Millennium Hollywood: First, check the fault

There is plenty up for debate about the towering Millennium Hollywood residential and retail project: Will it add too much density to the neighborhood? Will it make traffic even more horrible in Hollywood? But whether the skyscraping complex will crack like a coconut in an earthquake should not be debated like a community issue. Either the project is straddling a fault line or it’s not.

And no matter how enthsuiastically the City Council approved the controversial project this week, no building permits should be issued until the California Geological Survey, the state agency that does geological and seismic research, weighs in with a new survey, which should be done by early 2014.

It’s not that the project developers didn’t do seismic tests. Of course they did. But it’s not clear that they considered a more recent 2010 survey for the area.


Here’s the problem: The Hollywood fault line runs down Yucca Street. The city drew a linear zone of impact that spans several hundred feet on either size of the fault line. The Millennium project appears to go right up to the edge of that zone, according to John Parrish, who is the state geologist (and how cool is it to be the state geologist?) and chief of the California Geological Survey.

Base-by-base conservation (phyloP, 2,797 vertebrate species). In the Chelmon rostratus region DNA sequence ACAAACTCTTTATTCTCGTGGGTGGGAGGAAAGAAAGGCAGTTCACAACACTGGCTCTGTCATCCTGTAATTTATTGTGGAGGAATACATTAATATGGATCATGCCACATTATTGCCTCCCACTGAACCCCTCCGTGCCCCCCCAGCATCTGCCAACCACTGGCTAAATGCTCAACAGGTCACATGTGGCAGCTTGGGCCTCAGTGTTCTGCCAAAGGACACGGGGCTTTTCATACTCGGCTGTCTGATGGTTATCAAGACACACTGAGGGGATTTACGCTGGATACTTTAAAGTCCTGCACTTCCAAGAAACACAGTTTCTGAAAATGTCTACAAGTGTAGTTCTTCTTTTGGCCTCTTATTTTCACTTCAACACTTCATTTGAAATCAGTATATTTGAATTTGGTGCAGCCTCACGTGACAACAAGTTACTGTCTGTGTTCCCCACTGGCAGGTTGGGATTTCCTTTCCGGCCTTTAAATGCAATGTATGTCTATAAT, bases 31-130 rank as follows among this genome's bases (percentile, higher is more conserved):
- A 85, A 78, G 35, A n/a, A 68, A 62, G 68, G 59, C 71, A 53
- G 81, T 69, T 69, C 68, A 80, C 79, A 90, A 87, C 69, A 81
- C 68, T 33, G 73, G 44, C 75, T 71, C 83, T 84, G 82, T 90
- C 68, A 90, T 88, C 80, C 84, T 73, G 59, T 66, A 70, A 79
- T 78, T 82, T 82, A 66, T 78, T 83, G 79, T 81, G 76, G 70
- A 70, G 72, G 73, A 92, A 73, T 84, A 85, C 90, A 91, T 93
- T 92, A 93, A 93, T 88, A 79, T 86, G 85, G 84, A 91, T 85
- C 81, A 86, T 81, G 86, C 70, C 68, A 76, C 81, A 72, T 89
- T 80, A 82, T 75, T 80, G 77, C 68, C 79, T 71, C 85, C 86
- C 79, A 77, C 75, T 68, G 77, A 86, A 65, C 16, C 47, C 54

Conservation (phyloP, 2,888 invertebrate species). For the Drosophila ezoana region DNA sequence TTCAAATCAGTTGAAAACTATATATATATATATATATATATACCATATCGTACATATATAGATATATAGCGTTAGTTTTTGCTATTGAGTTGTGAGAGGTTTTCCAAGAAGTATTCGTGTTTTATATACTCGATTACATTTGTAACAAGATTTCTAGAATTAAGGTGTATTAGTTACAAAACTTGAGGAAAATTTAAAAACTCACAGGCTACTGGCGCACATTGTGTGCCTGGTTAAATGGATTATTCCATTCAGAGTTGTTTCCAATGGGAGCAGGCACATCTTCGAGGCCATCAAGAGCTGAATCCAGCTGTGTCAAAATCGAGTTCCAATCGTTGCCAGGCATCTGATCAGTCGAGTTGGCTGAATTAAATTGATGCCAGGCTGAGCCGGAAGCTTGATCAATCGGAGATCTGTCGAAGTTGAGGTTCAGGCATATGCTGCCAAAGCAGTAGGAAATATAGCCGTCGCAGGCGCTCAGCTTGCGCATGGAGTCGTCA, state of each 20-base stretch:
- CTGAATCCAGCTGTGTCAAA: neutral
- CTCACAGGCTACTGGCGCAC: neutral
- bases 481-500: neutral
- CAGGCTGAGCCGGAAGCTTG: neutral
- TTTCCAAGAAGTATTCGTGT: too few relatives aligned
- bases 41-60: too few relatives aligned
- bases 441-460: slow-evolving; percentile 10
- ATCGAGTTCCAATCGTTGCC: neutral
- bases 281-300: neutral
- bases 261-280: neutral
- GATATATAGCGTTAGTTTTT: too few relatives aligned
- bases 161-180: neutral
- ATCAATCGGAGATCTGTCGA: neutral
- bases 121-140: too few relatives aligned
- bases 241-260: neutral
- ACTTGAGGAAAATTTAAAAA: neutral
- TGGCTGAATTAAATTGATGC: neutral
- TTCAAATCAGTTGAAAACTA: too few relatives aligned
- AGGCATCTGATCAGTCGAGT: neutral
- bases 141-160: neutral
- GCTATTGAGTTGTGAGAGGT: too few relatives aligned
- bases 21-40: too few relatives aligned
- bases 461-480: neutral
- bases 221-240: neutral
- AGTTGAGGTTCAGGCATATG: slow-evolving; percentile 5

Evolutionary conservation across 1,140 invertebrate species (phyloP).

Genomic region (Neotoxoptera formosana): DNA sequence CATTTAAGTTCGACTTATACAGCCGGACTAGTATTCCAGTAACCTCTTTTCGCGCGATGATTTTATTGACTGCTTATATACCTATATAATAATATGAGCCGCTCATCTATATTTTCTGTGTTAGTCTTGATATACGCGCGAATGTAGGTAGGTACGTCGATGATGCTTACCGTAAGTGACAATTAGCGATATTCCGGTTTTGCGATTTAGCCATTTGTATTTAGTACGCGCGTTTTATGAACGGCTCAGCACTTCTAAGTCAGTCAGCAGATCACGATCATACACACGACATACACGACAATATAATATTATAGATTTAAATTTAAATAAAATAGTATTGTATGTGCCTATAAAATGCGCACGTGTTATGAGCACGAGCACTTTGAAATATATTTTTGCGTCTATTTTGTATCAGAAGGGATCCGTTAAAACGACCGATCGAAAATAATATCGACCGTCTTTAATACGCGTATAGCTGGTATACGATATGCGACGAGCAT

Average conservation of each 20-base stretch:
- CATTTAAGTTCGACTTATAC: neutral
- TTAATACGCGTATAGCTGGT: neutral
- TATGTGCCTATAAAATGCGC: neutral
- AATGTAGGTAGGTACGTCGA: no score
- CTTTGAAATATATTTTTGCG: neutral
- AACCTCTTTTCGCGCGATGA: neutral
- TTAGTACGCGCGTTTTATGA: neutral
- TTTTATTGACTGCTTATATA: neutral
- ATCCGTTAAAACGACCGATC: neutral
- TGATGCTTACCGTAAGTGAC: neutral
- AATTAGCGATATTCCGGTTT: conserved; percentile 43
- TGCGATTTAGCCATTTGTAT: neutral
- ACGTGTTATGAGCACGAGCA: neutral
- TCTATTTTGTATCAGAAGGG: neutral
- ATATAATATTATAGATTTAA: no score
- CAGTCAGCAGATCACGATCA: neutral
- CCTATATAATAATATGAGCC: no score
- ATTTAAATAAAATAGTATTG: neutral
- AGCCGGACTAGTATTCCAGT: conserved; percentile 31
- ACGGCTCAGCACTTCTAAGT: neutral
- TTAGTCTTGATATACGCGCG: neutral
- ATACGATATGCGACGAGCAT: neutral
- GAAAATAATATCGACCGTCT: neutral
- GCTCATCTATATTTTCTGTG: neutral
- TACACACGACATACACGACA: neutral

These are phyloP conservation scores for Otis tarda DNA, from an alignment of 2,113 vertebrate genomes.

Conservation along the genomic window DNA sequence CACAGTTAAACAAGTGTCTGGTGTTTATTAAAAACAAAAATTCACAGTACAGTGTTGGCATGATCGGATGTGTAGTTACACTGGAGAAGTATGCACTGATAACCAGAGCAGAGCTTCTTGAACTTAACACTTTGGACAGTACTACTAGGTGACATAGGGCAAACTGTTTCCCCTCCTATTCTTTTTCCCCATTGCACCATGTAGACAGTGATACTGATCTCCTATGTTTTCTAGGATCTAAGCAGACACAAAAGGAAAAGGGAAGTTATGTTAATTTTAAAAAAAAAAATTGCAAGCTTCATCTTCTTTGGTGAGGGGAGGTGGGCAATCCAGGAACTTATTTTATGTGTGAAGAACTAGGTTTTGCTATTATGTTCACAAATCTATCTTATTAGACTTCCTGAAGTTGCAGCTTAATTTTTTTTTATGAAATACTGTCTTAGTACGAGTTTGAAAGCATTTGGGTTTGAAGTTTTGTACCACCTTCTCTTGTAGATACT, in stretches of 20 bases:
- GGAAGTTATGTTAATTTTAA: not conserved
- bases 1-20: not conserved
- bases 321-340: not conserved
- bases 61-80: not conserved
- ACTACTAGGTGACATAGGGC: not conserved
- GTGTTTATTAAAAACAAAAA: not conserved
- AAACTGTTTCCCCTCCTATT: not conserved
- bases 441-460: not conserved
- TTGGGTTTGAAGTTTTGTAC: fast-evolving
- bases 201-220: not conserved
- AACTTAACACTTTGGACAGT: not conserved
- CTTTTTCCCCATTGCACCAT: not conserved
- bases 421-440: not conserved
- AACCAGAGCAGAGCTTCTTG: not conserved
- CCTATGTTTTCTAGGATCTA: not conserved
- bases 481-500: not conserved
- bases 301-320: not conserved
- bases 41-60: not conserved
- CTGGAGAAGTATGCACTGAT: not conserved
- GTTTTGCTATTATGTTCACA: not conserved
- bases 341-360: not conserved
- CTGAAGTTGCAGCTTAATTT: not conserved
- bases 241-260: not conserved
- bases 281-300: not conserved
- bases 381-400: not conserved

That’s fine, more or less. But Parrish believes the fault line isn’t quite what experts thought it was 20 years ago. Newer mapping shows that “it’s not one single line but a series of parallel breaks,” says Parrish. “We see the fault as considerably wider” than was once thought.

That means it’s possible that the Millennium project could be not just within a readjusted earthquake zone but sitting on the fault itself. The state’s Alquist-Priolo Earthquake Fault Zoning Act prohibits new construction -- or substantial remodeling of buildings -- on active faults that have been known to rupture on the surface. The danger is that, in an earthquake, when the ground ruptures, so would the foundation of the building sitting on it. Other structural surfaces could fracture as well, according to Parrish.

Of course, the reality is that thousands of buildings are on active fault lines in Los Angeles. But out of the roughly 100 active faults in Los Angeles, only a couple dozen, says Parrish, are the kind that rupture on the surface. And, by state law, there shouldn’t be any new buildings going up on those fault lines.

What this means for the city -- and Millennium -- is pretty straightforward: Wait until the state finishes its study of the Hollywood fault line and then commission an independent geological study of the project to see if it’s sitting on that fault. If it is, the project needs to be moved. It shouldn’t be permitted if it’s sitting on that fault. This is a matter of public safety and structural integrity. All other concerns must come later.


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